Stoecker and colleagues concluded that communities must be seen in the context of their regional centers; in particular, proximity to a city or an interstate highway was critical. “We found that people are looking for a nearby employment center that includes high-end, professional employment. They look for amenities in these regional centers: entertainment, movies, art, theater, high-end restaurants, and spectator sports.” Another factor is shopping, not just big box stores, but a range that allows a resident to get everything they need at the city. For these reasons, Stoecker says, “it’s not surprising that these communities are all close to a city, or an interstate, or both.”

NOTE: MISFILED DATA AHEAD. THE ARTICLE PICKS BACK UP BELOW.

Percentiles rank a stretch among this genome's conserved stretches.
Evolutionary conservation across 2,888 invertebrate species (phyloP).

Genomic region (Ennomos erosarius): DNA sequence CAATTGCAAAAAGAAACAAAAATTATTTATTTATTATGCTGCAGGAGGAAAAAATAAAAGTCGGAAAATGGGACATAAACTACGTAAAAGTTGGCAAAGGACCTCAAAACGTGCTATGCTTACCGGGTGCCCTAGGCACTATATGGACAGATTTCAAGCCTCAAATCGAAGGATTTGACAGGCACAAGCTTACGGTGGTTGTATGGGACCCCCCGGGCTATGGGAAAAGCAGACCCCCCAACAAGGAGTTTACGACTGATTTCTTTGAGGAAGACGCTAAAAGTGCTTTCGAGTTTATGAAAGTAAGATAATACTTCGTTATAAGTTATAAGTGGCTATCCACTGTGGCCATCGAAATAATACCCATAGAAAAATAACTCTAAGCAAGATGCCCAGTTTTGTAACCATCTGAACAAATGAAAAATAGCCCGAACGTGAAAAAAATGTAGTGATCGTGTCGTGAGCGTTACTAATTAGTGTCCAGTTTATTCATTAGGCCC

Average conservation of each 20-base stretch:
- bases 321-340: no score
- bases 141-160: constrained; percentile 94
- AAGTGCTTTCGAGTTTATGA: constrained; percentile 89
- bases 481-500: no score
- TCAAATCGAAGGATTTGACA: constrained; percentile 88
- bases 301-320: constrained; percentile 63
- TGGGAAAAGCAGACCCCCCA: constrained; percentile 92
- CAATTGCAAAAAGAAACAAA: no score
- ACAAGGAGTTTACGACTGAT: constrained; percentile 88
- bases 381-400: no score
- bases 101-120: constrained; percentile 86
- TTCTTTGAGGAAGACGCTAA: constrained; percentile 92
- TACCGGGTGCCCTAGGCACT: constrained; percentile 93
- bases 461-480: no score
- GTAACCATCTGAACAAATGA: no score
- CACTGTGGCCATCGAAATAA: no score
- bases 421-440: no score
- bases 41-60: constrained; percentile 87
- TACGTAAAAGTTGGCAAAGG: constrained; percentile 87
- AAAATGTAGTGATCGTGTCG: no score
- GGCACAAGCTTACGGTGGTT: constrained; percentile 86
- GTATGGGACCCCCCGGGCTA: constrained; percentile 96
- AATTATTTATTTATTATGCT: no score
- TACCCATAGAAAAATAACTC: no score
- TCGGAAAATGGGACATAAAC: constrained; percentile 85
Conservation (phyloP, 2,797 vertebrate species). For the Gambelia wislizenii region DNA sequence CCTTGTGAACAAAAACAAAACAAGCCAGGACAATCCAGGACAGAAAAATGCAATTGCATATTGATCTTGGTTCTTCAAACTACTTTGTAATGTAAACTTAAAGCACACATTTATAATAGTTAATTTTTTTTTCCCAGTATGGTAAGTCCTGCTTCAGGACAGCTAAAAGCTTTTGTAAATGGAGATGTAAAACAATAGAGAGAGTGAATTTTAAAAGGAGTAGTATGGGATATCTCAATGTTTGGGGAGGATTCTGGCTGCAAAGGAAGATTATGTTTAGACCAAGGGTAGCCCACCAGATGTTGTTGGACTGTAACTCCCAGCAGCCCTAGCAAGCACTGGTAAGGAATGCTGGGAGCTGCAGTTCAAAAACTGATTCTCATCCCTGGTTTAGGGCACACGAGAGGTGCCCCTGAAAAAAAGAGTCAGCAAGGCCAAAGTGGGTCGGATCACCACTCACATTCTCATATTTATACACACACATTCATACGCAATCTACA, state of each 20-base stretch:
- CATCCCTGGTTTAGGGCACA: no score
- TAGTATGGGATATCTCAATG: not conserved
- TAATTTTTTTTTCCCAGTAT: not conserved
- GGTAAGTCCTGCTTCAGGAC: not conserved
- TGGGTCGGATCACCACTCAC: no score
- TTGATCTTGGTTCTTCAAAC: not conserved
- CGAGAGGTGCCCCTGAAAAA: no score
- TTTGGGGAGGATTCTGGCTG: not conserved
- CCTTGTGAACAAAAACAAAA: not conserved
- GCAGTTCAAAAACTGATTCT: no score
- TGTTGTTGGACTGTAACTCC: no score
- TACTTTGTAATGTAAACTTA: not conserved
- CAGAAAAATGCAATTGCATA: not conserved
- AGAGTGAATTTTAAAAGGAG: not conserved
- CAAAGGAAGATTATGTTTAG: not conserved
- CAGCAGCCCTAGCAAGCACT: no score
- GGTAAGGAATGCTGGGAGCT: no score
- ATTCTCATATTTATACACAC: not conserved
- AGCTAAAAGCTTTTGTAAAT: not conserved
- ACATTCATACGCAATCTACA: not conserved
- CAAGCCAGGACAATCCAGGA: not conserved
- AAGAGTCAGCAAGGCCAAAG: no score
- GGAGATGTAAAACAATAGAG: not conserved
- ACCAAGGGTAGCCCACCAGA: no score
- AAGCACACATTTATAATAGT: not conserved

The Kentucky Public Service Commission, the state agency that regulates most utilities, will hold a hearing in Frankfort on Friday to consider arguments for and against the water district’s rate increase request. In the days following the hearing, the commission will determine how much the district can increase rates, if at all. The request comes as frustrations with the district run high. Thousands in Martin County went without running water this month for days on end — some for three weeks or more — when pipes froze and low water pressure forced the district to cut off service to many homes in hopes of filling reservoir tanks.Citizens claim they report leaks to the water district, only to see them go unfixed for long periods of time. They also post videos and photos showing discolored water of neon blue and mud brown. They report rashes, dry skin and even cancer from drinking and bathing in the water.